Woodstock, Ill. — As I left the 5 p.m. Saturday Mass at St. Mary Catholic Church here, I ran into a crowd of folks arriving for the 6:30 p.m. Mass in Spanish.
And I knew immediately that the future had found my hometown northwest of Chicago.
When I was growing up here in the 1940s, '50s and early '60s, the only Spanish-speaking people in town were seasonal migrant workers hired by area farmers. Indeed, Woodstock in the 1950s was, with the exception of one family, all white. Black or brown faces were as rare as hens' false teeth.
In my new book, Woodstock: A Story of Middle Americans, which I came here recently to speak about at various events over a weekend, I devote a chapter to the way we handled racial matters and the civil rights movement (slowly and often badly).
But today, Woodstock has grown from roughly 7,100 people in 1950 to three times that number, and the census includes not just a large Spanish-speaking population but also African-Americans and people with Asian roots. If Woodstock once was reluctant to appreciate or even acknowledge the diversity of the world, that diversity has found itself at home here now.
The folks at St. Mary also tell me that Mass in Spanish is offered at a few other Catholic churches in the region. And although St. Mary offers a daily 7:30 a.m. Mass in English, its weekday offering in Spanish so far is limited to once a week, on Thursday evening.
But if current demographic trends continue, that almost certainly will change.
As Catholic leaders are well aware, the American Catholic population would be in significant decline were it not for immigration, most of which is coming from Spanish-speaking countries. So it behooves congregations such as St. Mary to welcome Latinos and to find ways to meet their spiritual needs.
I found it reassuring that St. Mary seems to be doing just that.
As I note in my new book, when I was a boy here, the town seemed racially isolated and -- as residents no doubt thought -- also insulated from change. It was a foolish conceit, but to move beyond it meant letting go of some practices that almost any city or village in the country would find embarrassing and inexplicable today.
For instance, in 1956, '57 and '58, my Boy Scout troop performed minstrel shows that required us Scouts to put on blackface, tell Rastus and Remus jokes, and sing such songs as "Old Black Joe." I have the program for the 1956 show, and on the back of it, my photo is included in the troop's group picture.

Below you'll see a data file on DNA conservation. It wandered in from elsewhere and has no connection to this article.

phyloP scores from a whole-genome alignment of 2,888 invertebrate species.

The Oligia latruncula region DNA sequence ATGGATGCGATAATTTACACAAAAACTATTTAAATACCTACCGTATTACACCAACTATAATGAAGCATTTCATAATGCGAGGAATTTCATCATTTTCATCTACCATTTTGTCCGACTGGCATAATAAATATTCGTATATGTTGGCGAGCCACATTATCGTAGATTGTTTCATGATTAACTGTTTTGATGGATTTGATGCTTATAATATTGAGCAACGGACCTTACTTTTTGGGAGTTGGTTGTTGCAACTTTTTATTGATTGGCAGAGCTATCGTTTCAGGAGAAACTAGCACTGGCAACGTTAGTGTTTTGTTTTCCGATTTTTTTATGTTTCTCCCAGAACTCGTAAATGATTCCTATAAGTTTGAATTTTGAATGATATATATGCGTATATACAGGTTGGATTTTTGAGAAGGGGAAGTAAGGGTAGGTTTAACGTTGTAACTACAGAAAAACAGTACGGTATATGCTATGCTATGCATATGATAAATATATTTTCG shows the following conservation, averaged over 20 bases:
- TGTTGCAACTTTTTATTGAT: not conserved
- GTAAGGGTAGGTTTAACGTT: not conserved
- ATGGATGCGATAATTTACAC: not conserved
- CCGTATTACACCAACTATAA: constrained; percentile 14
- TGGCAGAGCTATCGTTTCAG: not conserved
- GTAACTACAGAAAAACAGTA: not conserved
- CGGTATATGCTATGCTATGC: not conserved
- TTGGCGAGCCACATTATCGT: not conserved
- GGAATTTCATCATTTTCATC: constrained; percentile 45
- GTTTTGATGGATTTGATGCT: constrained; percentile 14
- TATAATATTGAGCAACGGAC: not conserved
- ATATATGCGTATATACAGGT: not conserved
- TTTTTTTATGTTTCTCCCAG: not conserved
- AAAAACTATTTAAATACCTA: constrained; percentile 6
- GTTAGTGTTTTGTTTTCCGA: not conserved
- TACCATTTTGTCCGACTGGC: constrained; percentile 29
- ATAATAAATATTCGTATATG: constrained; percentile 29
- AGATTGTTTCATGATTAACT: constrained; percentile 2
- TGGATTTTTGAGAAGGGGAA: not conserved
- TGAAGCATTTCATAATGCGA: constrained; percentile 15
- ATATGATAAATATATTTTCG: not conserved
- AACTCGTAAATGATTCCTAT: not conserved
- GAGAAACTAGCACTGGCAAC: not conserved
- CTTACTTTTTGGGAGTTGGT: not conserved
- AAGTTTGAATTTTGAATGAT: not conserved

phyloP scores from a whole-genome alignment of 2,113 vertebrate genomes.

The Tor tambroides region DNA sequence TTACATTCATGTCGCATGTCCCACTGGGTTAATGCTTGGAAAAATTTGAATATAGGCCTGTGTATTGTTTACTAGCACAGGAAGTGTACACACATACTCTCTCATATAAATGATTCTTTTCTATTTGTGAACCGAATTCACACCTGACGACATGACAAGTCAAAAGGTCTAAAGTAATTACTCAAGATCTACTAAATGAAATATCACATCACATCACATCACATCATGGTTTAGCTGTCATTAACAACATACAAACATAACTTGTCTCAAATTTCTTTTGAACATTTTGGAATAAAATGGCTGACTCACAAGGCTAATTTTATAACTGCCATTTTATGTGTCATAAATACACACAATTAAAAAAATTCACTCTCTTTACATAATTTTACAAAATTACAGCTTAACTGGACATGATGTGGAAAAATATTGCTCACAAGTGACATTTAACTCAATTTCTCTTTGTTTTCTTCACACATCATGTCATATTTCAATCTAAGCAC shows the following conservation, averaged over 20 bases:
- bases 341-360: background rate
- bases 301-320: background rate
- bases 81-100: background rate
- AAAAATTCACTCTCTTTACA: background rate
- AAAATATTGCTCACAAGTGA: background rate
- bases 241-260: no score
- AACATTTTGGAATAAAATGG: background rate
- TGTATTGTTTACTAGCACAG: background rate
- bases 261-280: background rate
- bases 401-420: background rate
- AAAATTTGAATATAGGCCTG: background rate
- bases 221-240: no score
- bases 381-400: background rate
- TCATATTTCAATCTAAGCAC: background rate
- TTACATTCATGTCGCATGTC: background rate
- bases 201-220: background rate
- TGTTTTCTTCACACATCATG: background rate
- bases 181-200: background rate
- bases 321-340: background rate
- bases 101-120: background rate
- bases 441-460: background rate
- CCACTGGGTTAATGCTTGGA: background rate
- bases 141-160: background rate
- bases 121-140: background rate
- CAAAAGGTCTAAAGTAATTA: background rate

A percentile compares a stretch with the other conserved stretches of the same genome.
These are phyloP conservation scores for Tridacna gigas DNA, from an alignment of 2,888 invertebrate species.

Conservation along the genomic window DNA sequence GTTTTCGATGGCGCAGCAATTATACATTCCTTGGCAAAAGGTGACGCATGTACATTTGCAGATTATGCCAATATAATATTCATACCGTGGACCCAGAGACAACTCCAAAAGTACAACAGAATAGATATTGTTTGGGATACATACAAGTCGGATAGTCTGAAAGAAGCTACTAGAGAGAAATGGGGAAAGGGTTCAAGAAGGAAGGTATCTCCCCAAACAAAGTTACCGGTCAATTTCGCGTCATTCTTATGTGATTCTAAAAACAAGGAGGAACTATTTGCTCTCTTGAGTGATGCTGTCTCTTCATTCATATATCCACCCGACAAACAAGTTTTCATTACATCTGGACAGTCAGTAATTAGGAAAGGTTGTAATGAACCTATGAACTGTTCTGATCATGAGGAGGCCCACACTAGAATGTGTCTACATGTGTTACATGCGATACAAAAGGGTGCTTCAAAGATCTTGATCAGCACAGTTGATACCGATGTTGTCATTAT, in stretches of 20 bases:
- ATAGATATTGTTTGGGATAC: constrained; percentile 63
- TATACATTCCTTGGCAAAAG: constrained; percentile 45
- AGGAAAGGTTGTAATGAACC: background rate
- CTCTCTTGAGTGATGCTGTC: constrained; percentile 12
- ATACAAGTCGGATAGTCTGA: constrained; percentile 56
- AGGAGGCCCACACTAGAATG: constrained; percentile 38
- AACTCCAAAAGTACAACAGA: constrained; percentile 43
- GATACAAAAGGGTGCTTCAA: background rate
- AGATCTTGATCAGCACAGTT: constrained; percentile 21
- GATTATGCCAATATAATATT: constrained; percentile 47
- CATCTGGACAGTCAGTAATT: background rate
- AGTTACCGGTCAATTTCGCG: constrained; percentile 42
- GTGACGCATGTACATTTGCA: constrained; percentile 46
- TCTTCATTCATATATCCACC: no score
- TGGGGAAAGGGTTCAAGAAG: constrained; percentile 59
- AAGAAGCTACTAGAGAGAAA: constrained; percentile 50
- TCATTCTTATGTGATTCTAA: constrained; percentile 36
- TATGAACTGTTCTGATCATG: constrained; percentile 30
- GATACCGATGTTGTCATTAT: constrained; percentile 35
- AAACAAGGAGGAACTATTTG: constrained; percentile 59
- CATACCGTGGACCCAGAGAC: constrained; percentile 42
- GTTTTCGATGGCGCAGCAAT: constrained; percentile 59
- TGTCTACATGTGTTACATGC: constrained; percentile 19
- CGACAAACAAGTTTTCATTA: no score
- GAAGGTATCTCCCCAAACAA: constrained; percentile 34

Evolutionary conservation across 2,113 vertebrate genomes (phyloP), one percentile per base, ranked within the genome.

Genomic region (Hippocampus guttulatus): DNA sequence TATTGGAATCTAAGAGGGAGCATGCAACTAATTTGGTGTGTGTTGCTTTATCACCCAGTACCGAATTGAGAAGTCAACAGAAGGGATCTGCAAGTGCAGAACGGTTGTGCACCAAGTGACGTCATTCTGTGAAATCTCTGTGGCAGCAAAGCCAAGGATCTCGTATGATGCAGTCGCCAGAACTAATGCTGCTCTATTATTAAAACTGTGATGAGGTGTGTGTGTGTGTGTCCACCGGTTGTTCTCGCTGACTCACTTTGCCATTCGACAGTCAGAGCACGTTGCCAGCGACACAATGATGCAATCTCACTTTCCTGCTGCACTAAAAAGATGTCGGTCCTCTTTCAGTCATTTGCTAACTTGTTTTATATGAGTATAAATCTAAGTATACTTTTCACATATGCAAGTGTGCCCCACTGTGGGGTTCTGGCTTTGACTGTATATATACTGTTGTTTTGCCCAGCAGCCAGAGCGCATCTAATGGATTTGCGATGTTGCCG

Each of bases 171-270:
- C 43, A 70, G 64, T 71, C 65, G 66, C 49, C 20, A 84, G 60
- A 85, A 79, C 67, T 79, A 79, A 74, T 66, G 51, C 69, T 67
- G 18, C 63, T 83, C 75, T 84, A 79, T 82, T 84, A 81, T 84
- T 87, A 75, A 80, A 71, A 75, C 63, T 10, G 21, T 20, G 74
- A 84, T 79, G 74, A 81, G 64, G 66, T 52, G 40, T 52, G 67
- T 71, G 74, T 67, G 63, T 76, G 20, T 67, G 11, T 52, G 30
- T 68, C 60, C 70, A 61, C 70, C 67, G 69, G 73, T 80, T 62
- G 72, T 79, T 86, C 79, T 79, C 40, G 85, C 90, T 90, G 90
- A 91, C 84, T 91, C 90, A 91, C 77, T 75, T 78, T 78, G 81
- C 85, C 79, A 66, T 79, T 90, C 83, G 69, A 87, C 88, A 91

The only reason I didn't actually perform in that minstrel show -- after practicing for it -- was that just before its presentation, my family moved to India for two years so my father could be part of a University of Illinois agriculture team.
By contrast, when I came back here last fall for a high school reunion, I attended a football game between my alma mater and a new high school in town. One of my classmates pointed to a black kid on the sidelines and said, with some pride, that the boy was his grandson, given that his daughter had adopted two African-American kids.
So this is the new Woodstock. And this is the new St. Mary Catholic Church. And although no doubt there are cultural and racial tensions below the surface in this attractive exurb of Chicago, it's clear that the old ways of thinking and of living are rapidly passing away to make room for a more robustly diverse population in which whites and blacks and Latinos and Asians and others all can learn from one another.
Indeed, Woodstock is starting to look like my own extended family, in which, besides us Eurocentric white folks, you will see African-Americans, Japanese-Americans, Chinese-Americans, Filipino-Americans and Korean-Americans.
It's a beautiful thing.
[Bill Tammeus, a Presbyterian elder and award-winning former faith columnist for The Kansas City Star, writes the daily "Faith Matters" blog for the Star's website and a monthly column for The Presbyterian Outlook. His latest book is Woodstock: A Story of Middle Americans. Email him at email@example.com.]
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